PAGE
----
FeaturesTop Features

A Lesson from Alex Trebek

By Bruce Frassinelli


The answer is Alex Trebek.

Who was the best game show host ever?

Along with millions of others, I was a big fan of Jeopardy host Alex Trebek, who lost his very public battle with stage four pancreatic cancer last November. He was 80.

Every weekday evening, in ritualistic fashion, I parked myself in my favorite easy chair recliner watching my big screen TV to match wits with three super-intelligent contestants. In almost every instance, I wound up in fourth place.

I was in awe of Trebek’s talent and unflappability as he reeled off the answers to complicated, tricky and sometimes near-unpronounceable tongue-twisters. He mixed in just the right amount of wit, ad-lib humor and an occasional dash of condescension if a hapless contestant performed extremely poorly.

In case you have been cloistered for 36 years on some mountaintop retreat and just returned to society, Jeopardy works in reverse of other game shows.

For example, Trebek might say, “This picturesque county seat borders the shores of Lake Ontario in Central New York State and is where Al Roker went to college.” The contestants were charged with coming up with the correct question: “What is Oswego?”

From time to time, especially when I was having a pretty good run of answering correctly, my wife would say, “You should try out for Jeopardy.” I was too embarrassed to tell her that I did once, unbeknownst to her and other family members, but never made the cut.

I sneaked off to Merv Griffin’s Resorts Hotel and Casino in Atlantic City several years after Trebek took over the show in 1984 to try out for Jeopardy. There were hundreds of people there vying for a shot at fame and fortune. I made it through the 10-question pre-test with eight correct answers vs. the passing score of 7.

I was interviewed to test my personality and ability to react quickly to questions. I must have performed adequately, because I was told that I was still in the running with 24 other prospective contestants.

We 25 were then confronted with a 50-question test in which I performed miserably and was eliminated from further consideration.

Because of my poor performance, I vowed to keep the experience secret and am revealing it now for the first time. Even these many years later, I can feel my face flush with embarrassment — that’s how horribly I did in that second qualifier.

In the thousands of columns I have composed during my 60-year journalistic career, I have written just one that had Trebek’s name in it until now, and with his passing I am feeling bad about having panned him.

It was during the October 2018 Pennsylvania gubernatorial debate that Trebek moderated between incumbent Democrat Tom Wolf and Republican challenger Scott Wagner. Wolf went on to win re-election easily with 58% of the vote.

When I first heard that Trebek was going to be moderator, I was star struck and thought what a great catch it was for the Pennsylvania Chamber of Business and Industry, the event sponsor, to nail down such a beloved icon.

Almost immediately, though, I concluded that Trebek, a Canadian native and California resident, might be out of his element.

I was right. He performed poorly. From the outset, it was clear that Trebek was not going to be a traditional moderator. While this in itself is not necessarily a bad thing, the moderator’s role is to stay in the background and let the candidates be the stars. That didn’t happen. He spoke almost as long as the two candidates combined.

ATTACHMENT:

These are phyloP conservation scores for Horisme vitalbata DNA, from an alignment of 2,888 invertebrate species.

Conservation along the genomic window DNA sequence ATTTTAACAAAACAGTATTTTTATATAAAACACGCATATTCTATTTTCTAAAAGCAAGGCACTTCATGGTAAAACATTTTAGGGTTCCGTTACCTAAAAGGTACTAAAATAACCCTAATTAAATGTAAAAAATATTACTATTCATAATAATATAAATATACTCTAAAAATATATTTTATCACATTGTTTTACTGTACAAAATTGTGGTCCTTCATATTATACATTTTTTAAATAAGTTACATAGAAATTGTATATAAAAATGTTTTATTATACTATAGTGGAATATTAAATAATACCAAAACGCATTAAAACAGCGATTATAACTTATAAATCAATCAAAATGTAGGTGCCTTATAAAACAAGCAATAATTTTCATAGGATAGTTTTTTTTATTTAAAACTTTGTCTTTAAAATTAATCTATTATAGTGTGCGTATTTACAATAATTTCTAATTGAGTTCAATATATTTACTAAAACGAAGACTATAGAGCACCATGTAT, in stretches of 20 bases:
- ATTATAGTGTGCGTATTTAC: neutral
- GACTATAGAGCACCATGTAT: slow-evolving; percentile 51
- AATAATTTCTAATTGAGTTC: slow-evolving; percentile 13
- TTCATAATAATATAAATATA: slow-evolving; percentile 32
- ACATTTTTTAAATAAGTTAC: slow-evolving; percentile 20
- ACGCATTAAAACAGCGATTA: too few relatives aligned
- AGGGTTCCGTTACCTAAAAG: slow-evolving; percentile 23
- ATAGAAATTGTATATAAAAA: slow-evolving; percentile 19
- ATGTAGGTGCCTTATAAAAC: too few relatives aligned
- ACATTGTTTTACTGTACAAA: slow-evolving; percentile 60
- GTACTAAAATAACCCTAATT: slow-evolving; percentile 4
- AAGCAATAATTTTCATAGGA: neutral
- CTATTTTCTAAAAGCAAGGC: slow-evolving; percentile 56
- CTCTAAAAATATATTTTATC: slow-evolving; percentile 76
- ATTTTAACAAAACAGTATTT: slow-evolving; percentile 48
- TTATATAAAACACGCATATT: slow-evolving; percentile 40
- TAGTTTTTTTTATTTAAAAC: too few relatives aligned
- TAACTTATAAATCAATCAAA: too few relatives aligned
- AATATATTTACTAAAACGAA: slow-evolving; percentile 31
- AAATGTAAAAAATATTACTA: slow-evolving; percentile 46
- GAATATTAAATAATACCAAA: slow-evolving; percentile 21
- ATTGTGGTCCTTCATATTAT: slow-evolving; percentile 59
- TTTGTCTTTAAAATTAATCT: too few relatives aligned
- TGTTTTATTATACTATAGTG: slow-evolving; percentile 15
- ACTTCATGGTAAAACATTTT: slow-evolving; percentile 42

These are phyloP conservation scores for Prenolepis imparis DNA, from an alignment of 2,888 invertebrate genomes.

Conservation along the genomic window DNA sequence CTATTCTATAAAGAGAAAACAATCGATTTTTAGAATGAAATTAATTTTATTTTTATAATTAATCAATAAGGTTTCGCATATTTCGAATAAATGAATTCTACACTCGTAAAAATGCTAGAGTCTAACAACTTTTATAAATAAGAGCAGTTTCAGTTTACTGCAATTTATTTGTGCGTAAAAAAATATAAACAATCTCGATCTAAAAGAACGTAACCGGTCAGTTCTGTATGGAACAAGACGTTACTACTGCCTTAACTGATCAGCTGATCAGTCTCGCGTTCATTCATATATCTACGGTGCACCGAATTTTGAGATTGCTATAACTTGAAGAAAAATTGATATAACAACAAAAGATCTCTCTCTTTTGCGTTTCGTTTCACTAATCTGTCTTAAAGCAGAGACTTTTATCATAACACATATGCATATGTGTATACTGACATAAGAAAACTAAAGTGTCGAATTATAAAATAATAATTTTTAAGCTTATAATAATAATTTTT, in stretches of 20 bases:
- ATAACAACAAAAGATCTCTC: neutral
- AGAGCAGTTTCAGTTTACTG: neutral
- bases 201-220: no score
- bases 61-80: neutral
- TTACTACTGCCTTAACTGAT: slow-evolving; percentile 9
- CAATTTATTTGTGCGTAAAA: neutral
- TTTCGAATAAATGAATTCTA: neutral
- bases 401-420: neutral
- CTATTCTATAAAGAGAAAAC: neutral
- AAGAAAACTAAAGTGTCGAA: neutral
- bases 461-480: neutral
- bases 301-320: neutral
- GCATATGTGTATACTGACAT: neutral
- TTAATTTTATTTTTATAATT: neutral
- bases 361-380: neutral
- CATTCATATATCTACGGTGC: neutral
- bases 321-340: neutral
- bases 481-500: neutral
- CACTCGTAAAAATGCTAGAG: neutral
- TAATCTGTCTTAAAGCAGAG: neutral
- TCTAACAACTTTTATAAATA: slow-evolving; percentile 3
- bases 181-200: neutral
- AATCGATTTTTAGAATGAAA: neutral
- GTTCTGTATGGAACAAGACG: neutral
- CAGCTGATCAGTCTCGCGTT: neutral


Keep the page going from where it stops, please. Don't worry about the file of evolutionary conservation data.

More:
He said that he accepted the invitation on the condition that he would get to moderate his way — with a “conversation” among him and the candidates rather than a “debate.”

It didn’t take long for the rumbling and grumbling in the sold-out audience of 2,100 to start. During his four-minute opening, compared to a minute and a half for each candidate, Trebek told several jokes that fell flat. “I’m not here to embarrass the candidates,” he said. “They are perfectly able to do that all by themselves.”

He also joked, “I won’t tolerate any booing or hissing, even if it’s directed at the candidates.”

Actually, the only booing and hissing that did occur was aimed at Trebek himself. It came when he noted that the Pennsylvania state legislature’s approval rating is just 14%. “The only thing with a lower rating,” he said, “is the Catholic Church.” His reference to the church’s sex-abuse scandal did not go over well at all.

Also maddening was when Trebek took issue with some of what the candidates said and interjected his own views about education and other controversial subjects.

Calling Trebek a “failed moderator,” candidate Wagner wanted two additional debates, but they never happened.

Trebek took a great deal of criticism from the news media and Pennsylvania voters who thought he spent too much of the allotted debate time speaking himself, without giving the candidates the opportunity to explain and defend their policy positions.

After the debate, Trebek realized that he had performed poorly and issued his “sincere apologies.’’

Trebek said he thought that as moderator he was to provide a “certain light-hearted approach while still being able to challenge the candidates on their records. I didn’t realize that I was to ask a simple question, then let the gentlemen go at each other.”

In his apology, Trebek said, “I was naïve and misunderstood my role as moderator,” he said. “I offer my sincere apologies to the people of Pennsylvania, a state I dearly love.”

It took me nearly a week to contact Trebek after the debate. When I finally got a return call from him, he reiterated without equivocation that he had bombed.

Trebek told me that he learned a valuable lesson at age 78 — “Stick to what you know and do best. In other words, I learned that I need to stay in my own lane,” he said.